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Directors and Officers Liability Insurance

by Doug Bechtel

The Actors Theater of Orcas Island

About the Author

Doug has been CEO of non profit cooperative corporations for 25 years and has served on dozens of non profit boards. He is currently President of The Actors Theater of Orcas Island, which was founded in 1999. He is also a founder and current Secretary of The Orcas Island Community Foundation, and has recently served on the following non profit boards: The Orcas Island Medical Center Association, The Orcas Island Sportsmans Club, the Kiwanis Club and the Chamber of Commerce. Active in the theater since 1996, Doug has been producer, director, actor, techie and anything anyone would let him do.



There is probably not a community theater too small to need Directors and Officers Liability Insurance. If you do not have it, you need to look at purchasing it; if you do have it, you need to read the policy. It is likely there have been coverage changes in the last couple of years.

Lets start at the beginning: What is D & O Insurance? D & O Insurance provides funds to defend and indemnify the Directors or Trustees of your theater in the event they are personally sued as a result of their service on your board. Most state statutes do a pretty good job of insulating volunteer directors of non-profit organizations from the consequences of their actions (as long as they were made in good faith). That is not to say that you, as a director of your community theater, cannot be sued.

Historically, the courts have been reluctant to substitute their judgement for the decision of a board member as long as the board member reached his or her decision in a reasonable manner. Directors are expected to use the same amount of diligence they would use making a similar decision in their personal life. As a classic example, would you buy a house to live in without looking at it, relying instead on the recommendation of your spouse or the real estate agent? As a director of your theater, did you vote to buy a new building without visiting it, relying instead on the recommendation of the Executive Director or a board committee? This is called due diligence. The courts will also look very closely at any decision you make where you have a financial interest in the outcome (like you own the building your theater is buying). The courts may also look at how you, as a director, ensure that your theater is operating properly. For example, if you have a sexual harassment policy, how does the board insure that the policy is being followed and the employees are being protected from sexual harassment?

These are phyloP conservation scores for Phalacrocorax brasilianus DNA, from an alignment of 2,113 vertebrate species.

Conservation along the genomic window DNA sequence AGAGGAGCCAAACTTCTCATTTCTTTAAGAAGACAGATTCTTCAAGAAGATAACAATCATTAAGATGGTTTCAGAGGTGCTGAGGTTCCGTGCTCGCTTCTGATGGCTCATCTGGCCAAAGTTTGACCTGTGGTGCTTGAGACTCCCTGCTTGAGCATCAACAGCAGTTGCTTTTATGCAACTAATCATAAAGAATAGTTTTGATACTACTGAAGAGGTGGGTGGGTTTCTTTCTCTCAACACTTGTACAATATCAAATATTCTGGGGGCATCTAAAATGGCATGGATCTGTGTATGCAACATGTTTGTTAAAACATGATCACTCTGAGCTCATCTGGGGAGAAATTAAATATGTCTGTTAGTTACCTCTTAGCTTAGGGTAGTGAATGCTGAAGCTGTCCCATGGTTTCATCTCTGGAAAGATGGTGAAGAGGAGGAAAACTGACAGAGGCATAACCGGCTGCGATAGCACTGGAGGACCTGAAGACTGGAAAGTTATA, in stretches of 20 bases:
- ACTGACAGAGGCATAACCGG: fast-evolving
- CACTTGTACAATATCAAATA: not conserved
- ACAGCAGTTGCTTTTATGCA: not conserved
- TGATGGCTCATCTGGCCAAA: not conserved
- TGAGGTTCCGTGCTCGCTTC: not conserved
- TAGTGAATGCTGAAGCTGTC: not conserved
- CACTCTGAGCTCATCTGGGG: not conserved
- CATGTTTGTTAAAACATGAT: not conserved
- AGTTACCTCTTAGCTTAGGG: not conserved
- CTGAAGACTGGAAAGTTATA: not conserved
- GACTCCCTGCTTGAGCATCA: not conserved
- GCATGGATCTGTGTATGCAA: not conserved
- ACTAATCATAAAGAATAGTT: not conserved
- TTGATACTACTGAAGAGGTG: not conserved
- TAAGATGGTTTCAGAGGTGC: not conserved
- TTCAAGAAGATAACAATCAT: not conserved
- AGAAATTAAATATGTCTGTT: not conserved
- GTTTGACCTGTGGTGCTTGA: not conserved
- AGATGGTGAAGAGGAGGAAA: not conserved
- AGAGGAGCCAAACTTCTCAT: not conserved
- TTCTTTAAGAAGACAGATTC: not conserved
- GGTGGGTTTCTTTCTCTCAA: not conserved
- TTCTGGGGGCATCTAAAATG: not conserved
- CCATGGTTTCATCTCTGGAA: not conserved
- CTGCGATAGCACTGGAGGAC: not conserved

Let me give a couple of examples where Directors of a non-profit corporation were sued (none of these were theaters). 1) A non-profit board was sued for not having enough liability insurance. 2) A non-profit board was sued for board election irregularities. 3) A non-profit board was sued to block the purchase of an office building. 4) A non-profit board was sued because the board did not insure that existing board policies were being followed. While I do not know the outcome of these lawsuits, one of the primary benefits of having D & O insurance is to pay the cost of attorneys to defend the director. If you are sued because you are a director of your theater, the cost of the litigation - even if you are ultimately proven innocent - can be significant. In the event that you, in your job as director, are found in the wrong, the policy may pay any financial penalty assessed.

As you consider D&O insurance, you need to look at how to protect the director after he/she is off the board for actions taken while on the board. Some policies may cover this directly. I worked for a non-profit (not a theater) that signed a contract with each trustee when they joined the board that guaranteed to cover the expenses of litigation for lawsuits whether they were still on the board or not.

One final comment: D & O Insurance does not cover all lawsuits. Different policies have different exclusions so there is no hard and fast rule on coverage. Things that may not be covered: Wrongful termination, pollution, decisions contrary to law and intentional misconduct. I have recently heard of policies that do not provide insurance for events where alcohol is served.

Another final comment: D & O Insurance varies in price based on coverage and the perceived risk by the insurer. I know non-profit organizations which pay several hundred dollars a year for coverage and other organizations that pay $5,000 to $10,000 a year.

A caveat: I am not an attorney or insurance specialist, just a community theater afficionado. You need to talk to someone with more knowledge if have questions or need more information.


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